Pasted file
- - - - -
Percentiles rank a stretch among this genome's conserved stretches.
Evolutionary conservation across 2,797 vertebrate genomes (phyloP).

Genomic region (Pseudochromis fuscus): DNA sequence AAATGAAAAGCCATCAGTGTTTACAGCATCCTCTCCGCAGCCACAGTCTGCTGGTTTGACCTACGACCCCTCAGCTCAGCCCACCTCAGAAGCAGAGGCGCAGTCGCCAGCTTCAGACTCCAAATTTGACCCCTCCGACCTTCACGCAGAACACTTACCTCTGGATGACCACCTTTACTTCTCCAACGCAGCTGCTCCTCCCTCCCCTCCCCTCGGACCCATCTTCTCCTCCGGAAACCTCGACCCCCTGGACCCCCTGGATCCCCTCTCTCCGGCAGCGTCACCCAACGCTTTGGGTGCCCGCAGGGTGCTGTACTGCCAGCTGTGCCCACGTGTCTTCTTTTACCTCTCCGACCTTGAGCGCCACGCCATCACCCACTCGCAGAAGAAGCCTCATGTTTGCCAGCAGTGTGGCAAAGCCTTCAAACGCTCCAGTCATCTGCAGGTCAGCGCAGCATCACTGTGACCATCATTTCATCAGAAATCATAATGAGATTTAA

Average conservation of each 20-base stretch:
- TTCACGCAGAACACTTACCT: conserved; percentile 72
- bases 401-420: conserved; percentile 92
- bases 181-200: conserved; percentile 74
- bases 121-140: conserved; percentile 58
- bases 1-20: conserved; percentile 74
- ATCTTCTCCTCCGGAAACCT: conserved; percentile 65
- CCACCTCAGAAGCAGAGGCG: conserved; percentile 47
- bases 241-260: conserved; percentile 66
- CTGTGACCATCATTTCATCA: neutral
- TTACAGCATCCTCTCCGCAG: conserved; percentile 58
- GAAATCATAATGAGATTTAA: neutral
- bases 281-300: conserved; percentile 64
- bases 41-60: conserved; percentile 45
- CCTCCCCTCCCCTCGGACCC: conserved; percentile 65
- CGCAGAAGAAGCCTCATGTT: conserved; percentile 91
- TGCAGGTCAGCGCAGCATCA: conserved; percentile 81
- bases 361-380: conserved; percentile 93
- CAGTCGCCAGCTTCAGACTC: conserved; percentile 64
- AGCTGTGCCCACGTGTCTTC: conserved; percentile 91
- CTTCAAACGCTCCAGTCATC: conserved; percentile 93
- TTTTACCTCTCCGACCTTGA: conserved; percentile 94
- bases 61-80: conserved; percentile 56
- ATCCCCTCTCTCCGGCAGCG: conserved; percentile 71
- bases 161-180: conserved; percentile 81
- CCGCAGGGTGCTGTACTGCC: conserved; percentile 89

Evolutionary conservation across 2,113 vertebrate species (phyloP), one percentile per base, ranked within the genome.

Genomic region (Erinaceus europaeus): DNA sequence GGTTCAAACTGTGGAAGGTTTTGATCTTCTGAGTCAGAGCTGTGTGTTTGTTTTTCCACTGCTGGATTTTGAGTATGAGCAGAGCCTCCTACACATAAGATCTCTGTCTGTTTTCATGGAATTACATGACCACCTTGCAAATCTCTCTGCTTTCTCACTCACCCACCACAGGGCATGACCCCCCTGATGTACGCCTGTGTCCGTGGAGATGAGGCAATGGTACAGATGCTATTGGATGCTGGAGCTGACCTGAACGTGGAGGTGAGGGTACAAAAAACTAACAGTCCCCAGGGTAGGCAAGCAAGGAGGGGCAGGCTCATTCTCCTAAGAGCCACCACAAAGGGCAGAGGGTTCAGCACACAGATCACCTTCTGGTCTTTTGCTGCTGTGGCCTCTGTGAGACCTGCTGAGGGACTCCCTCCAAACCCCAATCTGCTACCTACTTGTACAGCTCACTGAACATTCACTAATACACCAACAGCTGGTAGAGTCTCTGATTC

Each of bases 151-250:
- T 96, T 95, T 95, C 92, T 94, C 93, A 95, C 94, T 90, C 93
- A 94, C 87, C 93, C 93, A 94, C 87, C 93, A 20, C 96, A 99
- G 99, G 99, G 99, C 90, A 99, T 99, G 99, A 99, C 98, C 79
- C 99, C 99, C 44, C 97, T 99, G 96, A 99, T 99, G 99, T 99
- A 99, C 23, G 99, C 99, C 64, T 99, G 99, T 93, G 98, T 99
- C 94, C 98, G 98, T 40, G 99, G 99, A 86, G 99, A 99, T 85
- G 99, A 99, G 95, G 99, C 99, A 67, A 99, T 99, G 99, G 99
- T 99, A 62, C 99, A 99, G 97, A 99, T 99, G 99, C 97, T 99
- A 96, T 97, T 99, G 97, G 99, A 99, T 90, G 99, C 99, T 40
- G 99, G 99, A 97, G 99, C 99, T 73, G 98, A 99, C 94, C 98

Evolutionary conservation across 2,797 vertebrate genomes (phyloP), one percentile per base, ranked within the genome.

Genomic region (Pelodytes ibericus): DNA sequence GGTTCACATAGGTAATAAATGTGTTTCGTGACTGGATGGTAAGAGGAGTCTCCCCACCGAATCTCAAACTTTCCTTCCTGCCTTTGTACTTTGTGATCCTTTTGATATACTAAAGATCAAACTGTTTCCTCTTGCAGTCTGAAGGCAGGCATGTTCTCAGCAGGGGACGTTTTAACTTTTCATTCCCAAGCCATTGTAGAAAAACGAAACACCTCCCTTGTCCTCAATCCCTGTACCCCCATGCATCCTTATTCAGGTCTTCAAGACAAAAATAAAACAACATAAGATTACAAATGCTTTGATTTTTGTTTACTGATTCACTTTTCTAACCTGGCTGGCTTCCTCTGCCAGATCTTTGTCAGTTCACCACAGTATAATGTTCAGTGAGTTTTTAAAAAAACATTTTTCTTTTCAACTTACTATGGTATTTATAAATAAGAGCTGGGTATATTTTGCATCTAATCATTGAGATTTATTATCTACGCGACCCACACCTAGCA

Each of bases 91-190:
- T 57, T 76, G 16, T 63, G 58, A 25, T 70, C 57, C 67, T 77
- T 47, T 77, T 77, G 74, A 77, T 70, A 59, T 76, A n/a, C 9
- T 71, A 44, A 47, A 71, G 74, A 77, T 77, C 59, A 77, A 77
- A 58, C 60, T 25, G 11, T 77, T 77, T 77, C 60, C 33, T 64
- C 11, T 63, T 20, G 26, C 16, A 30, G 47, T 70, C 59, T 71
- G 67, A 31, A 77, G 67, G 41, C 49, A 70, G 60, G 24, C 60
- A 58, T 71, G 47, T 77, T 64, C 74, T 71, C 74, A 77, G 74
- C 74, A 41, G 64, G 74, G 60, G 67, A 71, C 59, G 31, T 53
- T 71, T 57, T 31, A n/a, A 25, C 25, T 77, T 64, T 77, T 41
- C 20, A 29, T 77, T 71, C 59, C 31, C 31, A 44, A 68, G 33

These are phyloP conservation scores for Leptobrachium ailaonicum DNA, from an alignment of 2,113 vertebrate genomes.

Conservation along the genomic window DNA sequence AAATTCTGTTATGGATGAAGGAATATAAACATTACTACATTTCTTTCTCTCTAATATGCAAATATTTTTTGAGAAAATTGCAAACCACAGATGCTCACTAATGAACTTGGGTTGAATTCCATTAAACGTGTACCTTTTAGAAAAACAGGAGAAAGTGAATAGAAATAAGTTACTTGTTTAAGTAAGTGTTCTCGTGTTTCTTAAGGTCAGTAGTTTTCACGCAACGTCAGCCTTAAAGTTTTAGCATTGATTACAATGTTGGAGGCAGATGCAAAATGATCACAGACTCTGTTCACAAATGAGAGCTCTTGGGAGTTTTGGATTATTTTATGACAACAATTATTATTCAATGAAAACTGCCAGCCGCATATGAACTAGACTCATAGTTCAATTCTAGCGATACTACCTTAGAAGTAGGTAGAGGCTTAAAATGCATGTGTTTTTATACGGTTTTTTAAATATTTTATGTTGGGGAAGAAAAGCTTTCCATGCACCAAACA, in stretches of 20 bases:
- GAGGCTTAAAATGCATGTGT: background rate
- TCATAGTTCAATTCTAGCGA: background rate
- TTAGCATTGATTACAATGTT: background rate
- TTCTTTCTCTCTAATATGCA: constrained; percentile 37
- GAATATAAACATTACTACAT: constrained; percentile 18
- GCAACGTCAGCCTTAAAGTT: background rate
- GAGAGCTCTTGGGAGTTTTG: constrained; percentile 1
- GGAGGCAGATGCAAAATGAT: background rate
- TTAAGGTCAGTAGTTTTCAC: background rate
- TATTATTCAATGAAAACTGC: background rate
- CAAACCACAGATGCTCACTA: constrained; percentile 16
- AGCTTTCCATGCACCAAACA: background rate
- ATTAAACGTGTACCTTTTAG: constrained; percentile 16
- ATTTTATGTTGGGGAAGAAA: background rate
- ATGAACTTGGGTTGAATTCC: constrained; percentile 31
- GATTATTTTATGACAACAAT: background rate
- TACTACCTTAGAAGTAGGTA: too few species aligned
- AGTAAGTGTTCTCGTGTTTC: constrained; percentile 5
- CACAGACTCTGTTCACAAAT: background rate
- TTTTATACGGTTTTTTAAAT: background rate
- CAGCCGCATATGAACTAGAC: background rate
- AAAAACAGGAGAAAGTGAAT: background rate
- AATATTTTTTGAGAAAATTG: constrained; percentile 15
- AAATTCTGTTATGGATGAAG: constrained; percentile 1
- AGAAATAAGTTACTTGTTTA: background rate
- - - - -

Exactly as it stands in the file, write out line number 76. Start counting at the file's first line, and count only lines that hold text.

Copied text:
- CACAGACTCTGTTCACAAAT: background rate